ST. GEORGE – A 21-year-old Washington City man was arrested Monday for alleged fraud connected to a stolen credit card and exploiting a vulnerable adult.
St. George Police received a report from an independent senior living center Dec. 29, 2014, about a potential theft. A resident at the facility reported that his wallet had been taken and later returned, according to a probable cause statement written by St. George Police Officer K. Chamberlain.
An investigation discovered a credit card from the wallet had been used at multiple locations between the evening of Dec. 28 and early morning hours of Dec. 29. The card was used to withdraw up to $1,000 from an ATM at the Mountain America Credit Union on 3050 East and also for a purchase at an area business.
Surveillance footage from the Mountain America ATM and the living center was reviewed by the police. An employee of the living center also watched the footage and identified the individual alleged to be Roberto Maximillian Serrano, 21, of Washington City, also an employee at the center.
Chamberlain interviewed Serrano who denied allegations he had taken the wallet and used the credit card.
Serrano was later arrested and subsequently charged with two third-degree felonies for exploiting a vulnerable adult and unlawful acquisition of a finance card. He was also charged with various misdemeanors related to use of the theft and use of the finance card. According to Washington County Bookings information, bail was set at $14,779.
Serrano made bail and has been released from jail. He is scheduled to make an initial appearance in court Jan. 12.
Though the St. George area has its share of senior living centers, St. George Police Sgt. Sam Despain said, these types of crimes are not common. What’s unfortunate about the situation is that someone in a position of trust allegedly abused that trust and committed a crime, he said.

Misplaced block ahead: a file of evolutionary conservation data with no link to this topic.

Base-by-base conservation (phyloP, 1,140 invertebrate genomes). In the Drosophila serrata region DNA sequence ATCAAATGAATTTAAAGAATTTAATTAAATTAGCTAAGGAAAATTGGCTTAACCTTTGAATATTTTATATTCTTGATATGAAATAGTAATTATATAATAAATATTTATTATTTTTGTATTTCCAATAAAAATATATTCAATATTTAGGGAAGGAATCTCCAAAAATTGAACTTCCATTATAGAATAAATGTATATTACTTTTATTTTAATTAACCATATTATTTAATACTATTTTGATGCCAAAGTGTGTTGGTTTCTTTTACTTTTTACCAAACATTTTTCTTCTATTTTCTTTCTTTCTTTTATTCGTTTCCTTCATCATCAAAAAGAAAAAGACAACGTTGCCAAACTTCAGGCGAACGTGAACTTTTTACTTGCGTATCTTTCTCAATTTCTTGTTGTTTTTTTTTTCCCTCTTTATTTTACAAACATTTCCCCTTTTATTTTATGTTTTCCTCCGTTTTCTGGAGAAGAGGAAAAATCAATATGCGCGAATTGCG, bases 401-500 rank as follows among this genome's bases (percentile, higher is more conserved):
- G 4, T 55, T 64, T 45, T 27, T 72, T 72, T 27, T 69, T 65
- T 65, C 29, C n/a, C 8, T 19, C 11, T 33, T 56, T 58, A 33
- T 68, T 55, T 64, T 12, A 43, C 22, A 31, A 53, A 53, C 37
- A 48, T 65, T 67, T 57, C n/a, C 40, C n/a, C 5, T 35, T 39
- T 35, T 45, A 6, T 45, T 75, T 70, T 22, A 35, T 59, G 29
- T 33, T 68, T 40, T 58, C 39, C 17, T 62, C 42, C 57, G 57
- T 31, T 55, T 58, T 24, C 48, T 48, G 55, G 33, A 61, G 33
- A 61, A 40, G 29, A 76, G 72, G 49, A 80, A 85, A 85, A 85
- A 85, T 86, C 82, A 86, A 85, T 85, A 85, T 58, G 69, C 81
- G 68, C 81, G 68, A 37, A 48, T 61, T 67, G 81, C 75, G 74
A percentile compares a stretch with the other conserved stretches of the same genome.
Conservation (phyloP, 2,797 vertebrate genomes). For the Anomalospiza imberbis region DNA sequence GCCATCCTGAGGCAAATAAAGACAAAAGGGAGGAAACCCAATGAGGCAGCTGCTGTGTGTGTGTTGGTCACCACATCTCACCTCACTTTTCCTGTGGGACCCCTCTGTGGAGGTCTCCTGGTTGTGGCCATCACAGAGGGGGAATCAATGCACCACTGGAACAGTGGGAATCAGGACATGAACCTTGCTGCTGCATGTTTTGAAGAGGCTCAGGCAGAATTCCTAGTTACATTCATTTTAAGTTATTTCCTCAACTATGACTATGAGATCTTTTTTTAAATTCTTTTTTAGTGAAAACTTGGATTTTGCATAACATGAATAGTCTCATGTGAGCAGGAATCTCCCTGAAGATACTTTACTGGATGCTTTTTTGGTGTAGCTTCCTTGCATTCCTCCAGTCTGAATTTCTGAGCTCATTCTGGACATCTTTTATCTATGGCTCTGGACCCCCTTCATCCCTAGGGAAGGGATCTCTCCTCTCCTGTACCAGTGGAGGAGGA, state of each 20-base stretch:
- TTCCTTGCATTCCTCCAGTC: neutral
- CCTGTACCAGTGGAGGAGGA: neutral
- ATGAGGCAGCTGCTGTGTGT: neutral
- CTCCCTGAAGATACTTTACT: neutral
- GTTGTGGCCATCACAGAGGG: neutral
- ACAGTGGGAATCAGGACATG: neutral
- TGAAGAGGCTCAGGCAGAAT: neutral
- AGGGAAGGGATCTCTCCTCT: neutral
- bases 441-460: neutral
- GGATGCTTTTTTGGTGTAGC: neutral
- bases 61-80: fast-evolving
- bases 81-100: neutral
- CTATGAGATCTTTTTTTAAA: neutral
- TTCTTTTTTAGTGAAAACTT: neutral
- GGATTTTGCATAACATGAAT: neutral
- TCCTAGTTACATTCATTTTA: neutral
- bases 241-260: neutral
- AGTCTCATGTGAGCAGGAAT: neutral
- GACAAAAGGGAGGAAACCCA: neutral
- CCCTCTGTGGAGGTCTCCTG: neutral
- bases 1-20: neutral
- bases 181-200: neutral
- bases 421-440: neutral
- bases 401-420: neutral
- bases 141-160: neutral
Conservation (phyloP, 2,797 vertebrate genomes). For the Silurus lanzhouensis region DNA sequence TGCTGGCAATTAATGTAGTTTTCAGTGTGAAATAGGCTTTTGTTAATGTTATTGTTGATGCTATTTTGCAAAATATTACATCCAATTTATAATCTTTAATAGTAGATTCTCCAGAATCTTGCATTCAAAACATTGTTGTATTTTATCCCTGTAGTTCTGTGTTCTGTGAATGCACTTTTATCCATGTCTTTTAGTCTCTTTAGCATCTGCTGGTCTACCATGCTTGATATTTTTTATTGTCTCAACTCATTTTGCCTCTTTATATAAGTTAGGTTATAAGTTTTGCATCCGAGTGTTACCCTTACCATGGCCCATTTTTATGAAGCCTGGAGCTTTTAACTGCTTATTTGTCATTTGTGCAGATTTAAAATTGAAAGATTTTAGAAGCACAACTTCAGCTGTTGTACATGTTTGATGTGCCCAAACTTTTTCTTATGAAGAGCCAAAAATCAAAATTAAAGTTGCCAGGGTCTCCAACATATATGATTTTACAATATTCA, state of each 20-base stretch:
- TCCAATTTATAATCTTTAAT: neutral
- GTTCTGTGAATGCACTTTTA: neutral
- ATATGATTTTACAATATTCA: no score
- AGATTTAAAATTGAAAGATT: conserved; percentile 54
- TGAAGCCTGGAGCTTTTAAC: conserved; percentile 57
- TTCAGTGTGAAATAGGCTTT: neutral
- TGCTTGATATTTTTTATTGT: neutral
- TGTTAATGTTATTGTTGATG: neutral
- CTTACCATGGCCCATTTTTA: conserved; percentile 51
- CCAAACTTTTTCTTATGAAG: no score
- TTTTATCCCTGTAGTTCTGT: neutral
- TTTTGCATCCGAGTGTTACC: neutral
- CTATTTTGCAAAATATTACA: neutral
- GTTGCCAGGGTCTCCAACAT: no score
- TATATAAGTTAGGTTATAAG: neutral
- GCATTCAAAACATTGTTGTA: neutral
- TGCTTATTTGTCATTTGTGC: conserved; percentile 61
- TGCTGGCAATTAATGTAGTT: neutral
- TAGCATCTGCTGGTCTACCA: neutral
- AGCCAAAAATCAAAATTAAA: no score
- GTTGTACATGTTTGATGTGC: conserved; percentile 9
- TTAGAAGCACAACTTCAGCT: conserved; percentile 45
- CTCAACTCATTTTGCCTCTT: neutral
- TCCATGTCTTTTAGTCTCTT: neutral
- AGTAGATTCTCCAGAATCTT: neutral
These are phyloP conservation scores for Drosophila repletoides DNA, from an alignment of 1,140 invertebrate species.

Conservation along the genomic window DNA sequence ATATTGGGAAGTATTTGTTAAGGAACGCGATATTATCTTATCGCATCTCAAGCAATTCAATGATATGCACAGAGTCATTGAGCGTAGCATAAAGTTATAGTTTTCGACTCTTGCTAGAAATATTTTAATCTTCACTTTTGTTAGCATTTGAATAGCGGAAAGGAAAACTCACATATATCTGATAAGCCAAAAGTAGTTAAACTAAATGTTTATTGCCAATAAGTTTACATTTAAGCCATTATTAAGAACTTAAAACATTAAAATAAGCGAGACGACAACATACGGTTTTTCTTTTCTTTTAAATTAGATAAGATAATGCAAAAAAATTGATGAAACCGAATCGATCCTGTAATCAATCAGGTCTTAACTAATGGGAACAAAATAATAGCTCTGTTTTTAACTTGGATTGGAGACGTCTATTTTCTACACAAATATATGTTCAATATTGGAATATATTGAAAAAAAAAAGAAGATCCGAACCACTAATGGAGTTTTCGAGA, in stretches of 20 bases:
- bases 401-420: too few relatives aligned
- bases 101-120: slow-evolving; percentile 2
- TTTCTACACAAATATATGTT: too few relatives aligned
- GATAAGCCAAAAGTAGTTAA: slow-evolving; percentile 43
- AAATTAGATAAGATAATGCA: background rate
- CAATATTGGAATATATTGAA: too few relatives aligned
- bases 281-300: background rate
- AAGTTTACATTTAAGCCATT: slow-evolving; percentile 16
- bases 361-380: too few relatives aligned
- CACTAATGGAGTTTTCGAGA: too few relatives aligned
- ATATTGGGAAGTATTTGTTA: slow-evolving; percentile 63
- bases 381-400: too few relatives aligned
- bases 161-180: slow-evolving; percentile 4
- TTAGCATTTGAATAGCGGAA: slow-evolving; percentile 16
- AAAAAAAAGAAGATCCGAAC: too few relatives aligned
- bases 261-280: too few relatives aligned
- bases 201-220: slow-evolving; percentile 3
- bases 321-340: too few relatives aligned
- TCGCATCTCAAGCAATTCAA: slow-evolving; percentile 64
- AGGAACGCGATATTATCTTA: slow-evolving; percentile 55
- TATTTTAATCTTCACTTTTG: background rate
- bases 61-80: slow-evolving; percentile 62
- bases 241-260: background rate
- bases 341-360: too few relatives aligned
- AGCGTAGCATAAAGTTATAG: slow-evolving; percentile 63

Last year a St. George woman working at another senior care center was arrested in a similar incident after allegedly taking credit cards belonging to an 88-year-old facility resident.
Research shows that as many as 5 million older adults are victims of financial exploitation each year, costing seniors an estimated $3 billion annually. Utah seniors are exploited out of at least $7.7 million each year, with the average victim losing just over $85,000.
But these types of crimes can and should be prevented.
As financial exploitation targeting older adults continues to become more prevalent in the United States, Utah Adult Protective Services has joined a nationwide campaign to encourage older adults and their families to address the issue and get informed about the warning signs and resources available to help prevent abuse.
There are several signs of financial exploitation to look out for, including financial activity that is inconsistent with an older adult’s history, confusion about recent financial arrangements, a caregiver or beneficiary who refuses to use designated funds for necessary care and treatment of an older adult and an older adult who feels threatened by a caregiver who is seeking to control their finances.
The Utah Department of Human Services recommends that if you hire someone to help you in your home, ensure that they have been properly screened with criminal background checks completed. Ask for certifications when appropriate.
“Financial exploitation can be prevented if people know the right questions to ask and where to turn for help,” Mary Twomey, co-director of the National Center on Elder Abuse, said. “Although it is a sensitive issue and one that can be difficult to broach, it is critical for families to address, and there are many useful resources available to guide them through the process.”
Persons arrested or charged are presumed innocent until found guilty in a court of law or as otherwise decided by a trier-of-fact.
St. George reporter Kimberly Scott contributed to this story.
- To learn about preventing elder abuse, neglect or exploitation or obtain a free copy of Legal Guide 55 | Telephone: 877-424-4640
- A digital copy of the financial exploitation brochure is available online
- Toll-free statewide phone number for reporting elder abuse, neglect or exploitation | Telephone: 800-371-7897
- Five County Association of Governments Aging Services Division | Telephone: 435-673-3548
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